So, you’ve launched your WordPress site on a non-www domain, like example.com, but since then found out that running it on on www, like www.example.com, is better and want to move? You’re in luck, because it is really easy.
Oh, if you haven’t figured out why www is better yet, check out my post “To www or not to www – Should you use www or not in your domain?”
Moving from non-www to www: Step by step
Read through these steps, before you follow them closely, step by step. Don’t miss a single one of them, and you’ll be perfectly fine – both for now and in the future.
Step 1: Disable current redirects
If you have setup any redirects from www to non-www, disable them now. Don’t setup redirects in the other directions just yet. Let’s have your website work on both domains during the transition.
Step 2: Backup your database
Next, backup your database. Yes. Do it. Now. If you don’t know how, install WP-CLI (if you haven’t already) and run this command:
$ wp db export --add-drop-table
Step 3: Analyze your database
Take a look at your database. See what’s in the values in the *_options table, the values in all the fields in the *_posts table and in the value field in the *_postmeta table. Maybe you even have some values in other *meta tables too?
Step 4: Realize you’ll mess this up
Sometimes a simple UPDATE SQL statement with the REPLACE() function on each of those fields will do. At other times, that will corrupt your data since some of those fields contains serialized data. It is your job to look through them and fix them accordingly. One little mistake here and you can mess things up really bad. You might even mess up things that you won’t discover until you’ve finished a backup rotation cycle or done so many other changes that you can’t easily merge the data.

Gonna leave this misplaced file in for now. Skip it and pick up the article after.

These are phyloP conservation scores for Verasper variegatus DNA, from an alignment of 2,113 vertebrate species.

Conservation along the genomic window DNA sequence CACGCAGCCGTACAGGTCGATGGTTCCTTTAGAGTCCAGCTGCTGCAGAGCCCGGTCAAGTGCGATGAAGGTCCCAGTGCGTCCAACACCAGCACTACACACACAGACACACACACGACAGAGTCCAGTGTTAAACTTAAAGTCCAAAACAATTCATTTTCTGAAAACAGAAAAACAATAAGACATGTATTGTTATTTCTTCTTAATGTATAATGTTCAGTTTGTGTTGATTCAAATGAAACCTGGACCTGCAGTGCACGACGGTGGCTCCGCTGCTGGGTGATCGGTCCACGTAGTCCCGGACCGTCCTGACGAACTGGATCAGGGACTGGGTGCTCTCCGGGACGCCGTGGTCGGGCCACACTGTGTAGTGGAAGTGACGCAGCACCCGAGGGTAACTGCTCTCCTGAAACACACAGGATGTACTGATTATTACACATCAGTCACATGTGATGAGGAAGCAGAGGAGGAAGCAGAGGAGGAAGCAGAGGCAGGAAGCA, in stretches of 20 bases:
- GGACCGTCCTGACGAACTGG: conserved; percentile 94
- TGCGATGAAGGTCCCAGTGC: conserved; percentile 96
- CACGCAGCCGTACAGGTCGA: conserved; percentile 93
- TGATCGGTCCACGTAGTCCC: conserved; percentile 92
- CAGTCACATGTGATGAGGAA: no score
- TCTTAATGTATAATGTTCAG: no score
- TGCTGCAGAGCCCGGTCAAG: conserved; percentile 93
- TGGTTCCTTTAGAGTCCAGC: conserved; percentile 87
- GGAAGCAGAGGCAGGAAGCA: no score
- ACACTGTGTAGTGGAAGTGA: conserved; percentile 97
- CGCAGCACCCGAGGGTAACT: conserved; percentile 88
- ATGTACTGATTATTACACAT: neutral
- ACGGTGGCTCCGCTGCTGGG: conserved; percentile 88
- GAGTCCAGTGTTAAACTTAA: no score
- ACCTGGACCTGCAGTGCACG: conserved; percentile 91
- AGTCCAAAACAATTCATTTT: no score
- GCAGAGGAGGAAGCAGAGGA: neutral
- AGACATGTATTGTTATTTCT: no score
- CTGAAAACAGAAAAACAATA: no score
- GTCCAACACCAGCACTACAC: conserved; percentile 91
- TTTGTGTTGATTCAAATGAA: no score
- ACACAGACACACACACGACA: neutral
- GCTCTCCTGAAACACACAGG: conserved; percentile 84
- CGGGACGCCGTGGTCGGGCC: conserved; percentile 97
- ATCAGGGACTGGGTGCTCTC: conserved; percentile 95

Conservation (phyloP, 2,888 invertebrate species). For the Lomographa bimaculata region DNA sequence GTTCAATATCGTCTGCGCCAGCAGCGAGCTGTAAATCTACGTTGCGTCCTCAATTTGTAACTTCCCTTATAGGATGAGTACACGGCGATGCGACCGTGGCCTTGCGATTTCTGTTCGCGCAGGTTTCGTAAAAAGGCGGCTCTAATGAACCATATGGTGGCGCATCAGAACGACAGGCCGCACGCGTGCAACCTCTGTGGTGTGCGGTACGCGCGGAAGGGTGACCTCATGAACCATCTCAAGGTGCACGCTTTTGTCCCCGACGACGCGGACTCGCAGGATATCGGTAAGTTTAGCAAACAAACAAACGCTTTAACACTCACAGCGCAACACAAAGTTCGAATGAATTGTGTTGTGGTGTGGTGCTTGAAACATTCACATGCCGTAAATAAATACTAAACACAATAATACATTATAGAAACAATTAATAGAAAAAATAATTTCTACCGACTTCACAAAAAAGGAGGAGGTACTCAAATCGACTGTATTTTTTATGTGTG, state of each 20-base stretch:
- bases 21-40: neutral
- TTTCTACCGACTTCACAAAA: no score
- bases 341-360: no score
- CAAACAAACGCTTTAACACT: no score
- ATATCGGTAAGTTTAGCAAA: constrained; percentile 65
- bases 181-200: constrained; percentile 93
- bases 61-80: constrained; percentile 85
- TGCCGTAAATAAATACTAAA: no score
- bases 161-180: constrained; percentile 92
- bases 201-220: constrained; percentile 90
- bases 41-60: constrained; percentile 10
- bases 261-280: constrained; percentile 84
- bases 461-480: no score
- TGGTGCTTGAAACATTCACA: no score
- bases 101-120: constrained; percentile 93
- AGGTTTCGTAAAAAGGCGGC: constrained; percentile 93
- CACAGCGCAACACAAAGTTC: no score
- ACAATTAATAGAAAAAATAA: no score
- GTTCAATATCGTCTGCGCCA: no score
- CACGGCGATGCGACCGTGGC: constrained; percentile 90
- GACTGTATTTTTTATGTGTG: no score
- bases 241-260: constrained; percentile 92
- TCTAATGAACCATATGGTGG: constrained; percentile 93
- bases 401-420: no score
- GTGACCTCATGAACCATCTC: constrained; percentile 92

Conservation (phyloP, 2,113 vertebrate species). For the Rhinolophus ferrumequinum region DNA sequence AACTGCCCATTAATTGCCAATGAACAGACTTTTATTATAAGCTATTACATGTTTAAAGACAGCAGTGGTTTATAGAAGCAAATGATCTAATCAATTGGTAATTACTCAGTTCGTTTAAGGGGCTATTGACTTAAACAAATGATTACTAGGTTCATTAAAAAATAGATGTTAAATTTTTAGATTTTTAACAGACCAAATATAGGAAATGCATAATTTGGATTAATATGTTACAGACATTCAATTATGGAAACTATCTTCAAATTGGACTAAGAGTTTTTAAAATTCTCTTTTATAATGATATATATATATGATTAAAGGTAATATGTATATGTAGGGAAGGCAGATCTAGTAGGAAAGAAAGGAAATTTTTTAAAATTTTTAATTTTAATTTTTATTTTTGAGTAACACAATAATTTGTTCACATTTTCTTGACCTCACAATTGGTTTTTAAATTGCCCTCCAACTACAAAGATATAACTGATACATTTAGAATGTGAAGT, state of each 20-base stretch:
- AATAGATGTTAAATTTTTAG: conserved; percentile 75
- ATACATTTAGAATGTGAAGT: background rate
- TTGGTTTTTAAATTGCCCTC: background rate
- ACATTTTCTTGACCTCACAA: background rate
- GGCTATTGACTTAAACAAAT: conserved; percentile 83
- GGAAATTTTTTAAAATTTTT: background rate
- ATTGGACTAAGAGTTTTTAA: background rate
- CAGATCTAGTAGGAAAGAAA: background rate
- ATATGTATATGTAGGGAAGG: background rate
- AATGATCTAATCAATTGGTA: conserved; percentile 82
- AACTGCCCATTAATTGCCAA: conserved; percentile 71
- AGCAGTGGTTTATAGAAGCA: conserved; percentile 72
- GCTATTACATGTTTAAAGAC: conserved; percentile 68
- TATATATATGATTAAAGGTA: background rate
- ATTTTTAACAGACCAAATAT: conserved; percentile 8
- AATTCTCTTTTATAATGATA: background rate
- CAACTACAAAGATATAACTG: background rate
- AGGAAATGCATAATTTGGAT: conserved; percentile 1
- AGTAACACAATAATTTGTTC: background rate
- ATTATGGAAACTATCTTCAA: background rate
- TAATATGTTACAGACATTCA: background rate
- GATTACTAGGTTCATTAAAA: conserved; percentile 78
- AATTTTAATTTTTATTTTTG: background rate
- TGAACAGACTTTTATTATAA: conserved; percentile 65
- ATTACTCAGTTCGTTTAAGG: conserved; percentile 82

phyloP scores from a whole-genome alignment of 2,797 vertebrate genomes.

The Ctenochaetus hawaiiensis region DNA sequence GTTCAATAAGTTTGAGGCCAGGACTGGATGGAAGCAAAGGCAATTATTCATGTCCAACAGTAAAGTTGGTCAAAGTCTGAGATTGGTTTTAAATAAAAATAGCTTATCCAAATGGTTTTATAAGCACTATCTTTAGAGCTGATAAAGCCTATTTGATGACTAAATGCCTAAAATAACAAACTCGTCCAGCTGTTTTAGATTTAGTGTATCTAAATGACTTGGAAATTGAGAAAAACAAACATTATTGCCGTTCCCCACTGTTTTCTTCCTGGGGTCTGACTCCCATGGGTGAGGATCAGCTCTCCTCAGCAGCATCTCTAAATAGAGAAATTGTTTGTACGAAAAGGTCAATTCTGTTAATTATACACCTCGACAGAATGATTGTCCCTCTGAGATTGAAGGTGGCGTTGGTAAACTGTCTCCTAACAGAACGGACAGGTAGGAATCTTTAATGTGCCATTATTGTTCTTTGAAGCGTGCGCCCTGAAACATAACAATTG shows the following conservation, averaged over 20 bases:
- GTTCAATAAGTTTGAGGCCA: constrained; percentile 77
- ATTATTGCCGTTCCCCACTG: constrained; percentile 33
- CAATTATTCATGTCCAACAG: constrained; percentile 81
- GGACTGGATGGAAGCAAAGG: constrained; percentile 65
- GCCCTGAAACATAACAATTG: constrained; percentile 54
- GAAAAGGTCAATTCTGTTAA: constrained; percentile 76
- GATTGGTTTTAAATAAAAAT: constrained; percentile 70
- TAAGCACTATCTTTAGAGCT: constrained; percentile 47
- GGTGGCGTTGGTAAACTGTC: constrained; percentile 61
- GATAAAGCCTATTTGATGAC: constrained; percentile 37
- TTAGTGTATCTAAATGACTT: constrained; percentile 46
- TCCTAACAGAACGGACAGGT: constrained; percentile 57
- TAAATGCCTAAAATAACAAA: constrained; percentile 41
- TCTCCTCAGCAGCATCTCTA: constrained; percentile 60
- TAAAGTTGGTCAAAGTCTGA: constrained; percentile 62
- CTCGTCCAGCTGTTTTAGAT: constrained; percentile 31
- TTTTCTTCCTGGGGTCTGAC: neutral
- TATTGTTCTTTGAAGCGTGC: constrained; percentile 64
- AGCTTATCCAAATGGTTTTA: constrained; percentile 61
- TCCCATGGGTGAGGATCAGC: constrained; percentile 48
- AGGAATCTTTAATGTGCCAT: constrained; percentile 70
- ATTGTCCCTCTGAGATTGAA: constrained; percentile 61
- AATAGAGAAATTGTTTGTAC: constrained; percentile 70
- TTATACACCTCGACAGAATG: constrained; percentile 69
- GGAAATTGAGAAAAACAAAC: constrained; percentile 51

Step 5: Do it with WP-CLI instead
Now, instead of doing anything with that database, install WP-CLI (if you haven’t already) and run this command:
$ wp search-replace 'https://example.com' 'https://www.example.com'
If you somehow messed up your database, revert the effups by running:
$ wp db import
Step 6: Fund WP-CLI
Now, consider how much time and hassle WP-CLI has saved you, and go support the development of WP-CLI financially. Value both the time saved from replacing values in the databse, the comfort of knowing that a professional did this for you, the delightful feeling of knowing you did not screw the site up and the relief of the stressful you never got into.
Step 7: Setup redirections
Finally, setup redirections from your non-www domain to your www domain. Here is how to setup redirections in Nginx.
Will this affect your SEO?
From an SEO perspective, using www or not does not affect your SEO at at all. Transitioning from one domain to another will usually give you a temporary setback. Transitioning between www and non-www: I don’t know. I’m guessing not. I you do know for sure, please leave a comment.
Thank you Bjørn Johansen!
What’s up, for all time i used to check weblog
posts here in the early hours in the morning, because i enjoy to learn more and more.
thanks for this article
Thanks for this. I am having the issue on my blog. Two separate URLs for posts. One for https:// and the other http://www
Redirection plugin fixed only the homepage.
Why dont you use www in your own web ?
I did switch for a while, but then learned the lesson that whatever you have: Don’t switch.
Thank you very much. I have successfully moved by blog (www.latestjambnews.com) to www. today.
I have the opposite problem…. would like to change my www. to the non www version as I found google now see my seo as two seperate entities in SEO terms and offers be analytics for both. I rank much higher for non www but in my new site made it a www. which was a mistake. Do I just do the same approach as above?
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